Sri Lanka has had her share of times when ordinary virtues which underpin a liveable life such as decency, sympathy and kindness were in abeyance. The Black July, in which the killers were ordinary people rather than soldiers, militants or even terrorists, was an ideal case in point. That was a time when crime became the norm and legality the exception, when deeds of brutality were committed in the wide open, with pride – often to the acclaim/approbation of onlookers – while acts of mercy, of ordinary humanity were carried out in stealth. What made that horror even more appalling was the way it continued, day after day – every morning mobs would come out to burn, pillage and kill; every evening the constituent individuals would go home to their families, and to a few hours of normal existence; the same surreal process would be repeated the next day.

But until recently such descents into savage amorality were incidental and episodic; they flared up, lasted for a while, and died.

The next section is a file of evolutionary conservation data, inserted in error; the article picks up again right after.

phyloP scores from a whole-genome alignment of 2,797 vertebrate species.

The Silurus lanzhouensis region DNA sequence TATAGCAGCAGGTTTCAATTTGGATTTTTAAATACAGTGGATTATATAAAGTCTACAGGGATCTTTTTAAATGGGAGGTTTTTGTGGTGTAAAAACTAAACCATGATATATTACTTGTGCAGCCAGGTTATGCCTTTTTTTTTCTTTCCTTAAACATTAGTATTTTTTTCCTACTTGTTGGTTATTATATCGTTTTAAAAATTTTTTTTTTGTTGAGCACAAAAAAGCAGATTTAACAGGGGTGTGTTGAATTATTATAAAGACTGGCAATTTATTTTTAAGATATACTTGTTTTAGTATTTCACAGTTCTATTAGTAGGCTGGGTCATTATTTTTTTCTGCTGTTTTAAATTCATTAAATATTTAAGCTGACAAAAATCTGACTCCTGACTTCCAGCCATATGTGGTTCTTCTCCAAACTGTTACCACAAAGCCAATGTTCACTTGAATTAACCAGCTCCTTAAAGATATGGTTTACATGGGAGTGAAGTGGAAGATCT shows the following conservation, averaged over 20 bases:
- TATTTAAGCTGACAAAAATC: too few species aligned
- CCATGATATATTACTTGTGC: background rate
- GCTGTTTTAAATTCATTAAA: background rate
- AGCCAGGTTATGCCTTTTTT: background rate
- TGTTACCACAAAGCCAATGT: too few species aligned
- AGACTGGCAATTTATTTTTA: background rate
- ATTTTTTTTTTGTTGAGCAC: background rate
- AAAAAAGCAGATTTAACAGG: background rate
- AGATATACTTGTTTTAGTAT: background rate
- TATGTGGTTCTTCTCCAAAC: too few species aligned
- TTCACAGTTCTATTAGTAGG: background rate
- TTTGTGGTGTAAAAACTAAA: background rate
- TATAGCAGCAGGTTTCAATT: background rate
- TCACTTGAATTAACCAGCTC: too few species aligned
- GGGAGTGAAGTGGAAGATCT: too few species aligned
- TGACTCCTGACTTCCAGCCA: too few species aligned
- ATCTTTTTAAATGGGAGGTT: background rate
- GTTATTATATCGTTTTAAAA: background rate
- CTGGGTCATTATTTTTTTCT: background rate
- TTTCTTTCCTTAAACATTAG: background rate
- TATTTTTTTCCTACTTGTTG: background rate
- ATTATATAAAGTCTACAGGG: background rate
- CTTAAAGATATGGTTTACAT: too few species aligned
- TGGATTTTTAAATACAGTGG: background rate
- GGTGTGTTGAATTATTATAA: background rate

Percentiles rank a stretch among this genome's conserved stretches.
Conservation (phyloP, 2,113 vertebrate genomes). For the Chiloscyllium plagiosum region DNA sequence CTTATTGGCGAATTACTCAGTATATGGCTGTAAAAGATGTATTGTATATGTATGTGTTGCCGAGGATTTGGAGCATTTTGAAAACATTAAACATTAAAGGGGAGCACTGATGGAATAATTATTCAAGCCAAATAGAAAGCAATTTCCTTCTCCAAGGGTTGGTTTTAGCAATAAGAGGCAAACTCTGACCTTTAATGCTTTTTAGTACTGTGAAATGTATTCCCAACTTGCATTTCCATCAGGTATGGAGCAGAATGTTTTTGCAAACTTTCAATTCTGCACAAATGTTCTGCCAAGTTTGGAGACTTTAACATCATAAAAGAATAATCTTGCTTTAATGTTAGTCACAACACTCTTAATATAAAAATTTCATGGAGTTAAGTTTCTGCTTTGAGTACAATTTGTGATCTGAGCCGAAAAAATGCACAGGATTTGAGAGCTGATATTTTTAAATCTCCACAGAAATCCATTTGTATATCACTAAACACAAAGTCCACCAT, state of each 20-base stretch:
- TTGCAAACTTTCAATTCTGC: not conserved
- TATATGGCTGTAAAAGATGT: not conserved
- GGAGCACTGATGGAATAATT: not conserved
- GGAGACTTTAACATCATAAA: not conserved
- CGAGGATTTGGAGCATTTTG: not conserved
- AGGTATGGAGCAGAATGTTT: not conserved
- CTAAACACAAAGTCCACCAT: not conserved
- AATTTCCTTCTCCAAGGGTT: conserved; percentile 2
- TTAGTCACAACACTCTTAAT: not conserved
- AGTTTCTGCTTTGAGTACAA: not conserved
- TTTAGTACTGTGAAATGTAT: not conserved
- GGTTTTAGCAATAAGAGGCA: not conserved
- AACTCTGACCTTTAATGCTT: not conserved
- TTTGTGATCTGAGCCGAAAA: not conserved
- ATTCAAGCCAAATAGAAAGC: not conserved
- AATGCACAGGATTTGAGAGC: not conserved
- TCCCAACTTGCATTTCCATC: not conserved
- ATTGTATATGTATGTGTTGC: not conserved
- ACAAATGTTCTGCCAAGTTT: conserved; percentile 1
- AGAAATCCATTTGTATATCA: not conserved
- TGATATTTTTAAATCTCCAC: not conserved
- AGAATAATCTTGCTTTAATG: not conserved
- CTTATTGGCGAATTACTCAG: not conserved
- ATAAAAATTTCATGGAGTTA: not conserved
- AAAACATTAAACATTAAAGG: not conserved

Today the germs have infused every fibre of Lankan society. Today no corner of Sri Lanka, no aspect of Lankan life is immune to the disease.

The culprits are not just politicians, though they too bear their share of blame in setting this devastating trend, especially by enthroning impunity in the name of patriotism. Religion, as it is institutionally practiced in Sri Lanka, is a part of the problem. It will build magnificent edifices while helping to create people devoid of basic human decencies.

The self-immolation by a Buddhist monk has merely added another layer of deadly violence to a society already choking on violence.

In the past, after atrocities happened, there would be some shame and guilt, and perhaps even some soul-searching. But that necessary, civilising practice died with the Humanitarian Operation and the Welfare Camps. Not only did we shut our hearts to natural human pity during the war and in its immediate aftermath. Four years later, we still have no pity to give; nor see a need for it.

Pitilessness is habit-forming; now it’s devouring our own.

The Rajapaksas can be ejected, democratically, someday. The political and economic crises can be resolved, to some extent, in a post-Rajapaksa Sri Lanka. But curing Lankan society of the plague of ruthless-indifference will be far more difficult, if not impossible.



3 Eichmann in Jerusalem: A Report of the Banality of Evil